Despite the complexity of the lives of the characters, the story if beautifully written. Lying in my bed reading, I felt transported to a different time. It was an amazing feeling. The book absorbed me and found myself divulging hours to the book rather than sleeping. Even through the technical writings of Levin’s attempting to understand economics and his conversations with people about them, the underlying story of love keeps you pressing on. It is truly a beautiful novel 😉

  1. Linda M says:

    Your review of Anna Karenina was a nice overview and summary of a plot. I was disappointed that you did not mention the overall use of the incredible prose. My favorite scene, and one I return to over and over in my mind, is Levin’s hunting excursion. Tell me if you didn’t feel as if you were right there with him, that it didn’t leave you with a lasting impression, like his footsteps in the marsh. And what of his love of his dog, and the dog’s love of hunting unmatched only by Levin himself, all gloriously portrayed in naturalistic prose.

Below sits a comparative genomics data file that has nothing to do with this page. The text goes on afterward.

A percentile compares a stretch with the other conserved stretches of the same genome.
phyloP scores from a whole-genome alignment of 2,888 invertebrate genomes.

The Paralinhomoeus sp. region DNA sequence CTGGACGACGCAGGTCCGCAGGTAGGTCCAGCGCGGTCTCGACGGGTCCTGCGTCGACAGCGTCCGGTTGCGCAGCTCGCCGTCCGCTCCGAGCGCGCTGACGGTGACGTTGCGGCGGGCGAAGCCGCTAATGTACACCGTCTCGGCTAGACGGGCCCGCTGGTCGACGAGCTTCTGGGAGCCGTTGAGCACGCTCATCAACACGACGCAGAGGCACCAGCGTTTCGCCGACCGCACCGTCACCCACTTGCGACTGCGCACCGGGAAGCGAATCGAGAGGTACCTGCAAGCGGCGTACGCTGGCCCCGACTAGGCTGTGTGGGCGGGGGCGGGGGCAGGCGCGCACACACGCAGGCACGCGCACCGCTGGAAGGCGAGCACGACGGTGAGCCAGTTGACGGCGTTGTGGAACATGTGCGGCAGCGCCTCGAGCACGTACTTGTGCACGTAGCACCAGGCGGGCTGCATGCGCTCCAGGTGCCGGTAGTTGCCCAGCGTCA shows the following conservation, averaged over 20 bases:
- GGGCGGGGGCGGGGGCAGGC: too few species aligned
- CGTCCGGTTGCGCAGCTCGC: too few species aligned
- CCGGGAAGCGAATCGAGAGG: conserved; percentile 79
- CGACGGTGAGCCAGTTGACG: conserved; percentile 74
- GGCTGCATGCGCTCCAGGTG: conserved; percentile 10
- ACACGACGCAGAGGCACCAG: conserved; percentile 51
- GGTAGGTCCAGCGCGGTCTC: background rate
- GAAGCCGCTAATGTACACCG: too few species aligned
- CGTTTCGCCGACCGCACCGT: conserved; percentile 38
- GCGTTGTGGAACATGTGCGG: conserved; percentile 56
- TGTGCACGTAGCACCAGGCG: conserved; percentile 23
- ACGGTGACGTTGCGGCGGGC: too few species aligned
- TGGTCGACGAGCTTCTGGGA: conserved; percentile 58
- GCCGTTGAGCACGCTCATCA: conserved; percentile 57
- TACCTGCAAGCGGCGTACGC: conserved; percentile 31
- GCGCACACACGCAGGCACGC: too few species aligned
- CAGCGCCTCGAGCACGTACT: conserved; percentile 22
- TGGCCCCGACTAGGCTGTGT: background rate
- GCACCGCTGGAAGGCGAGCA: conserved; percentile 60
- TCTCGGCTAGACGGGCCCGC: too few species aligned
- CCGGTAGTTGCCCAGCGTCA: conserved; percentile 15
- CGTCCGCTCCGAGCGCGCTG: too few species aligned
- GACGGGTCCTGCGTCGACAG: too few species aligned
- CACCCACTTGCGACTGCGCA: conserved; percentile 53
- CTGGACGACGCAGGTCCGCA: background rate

• cetracy says:

      You are right. The writing was fantastic. There was just the right amount of description and dialogue to give you a general picture without overwhelming the reader. The whole book left a lasting impression on me. It is a beautiful depiction of the realities of that time and the emotional struggles both sexes dealt with. I was also amazed at how honest it came across; how raw and real it was. It is definitely one of my favourite novels 🙂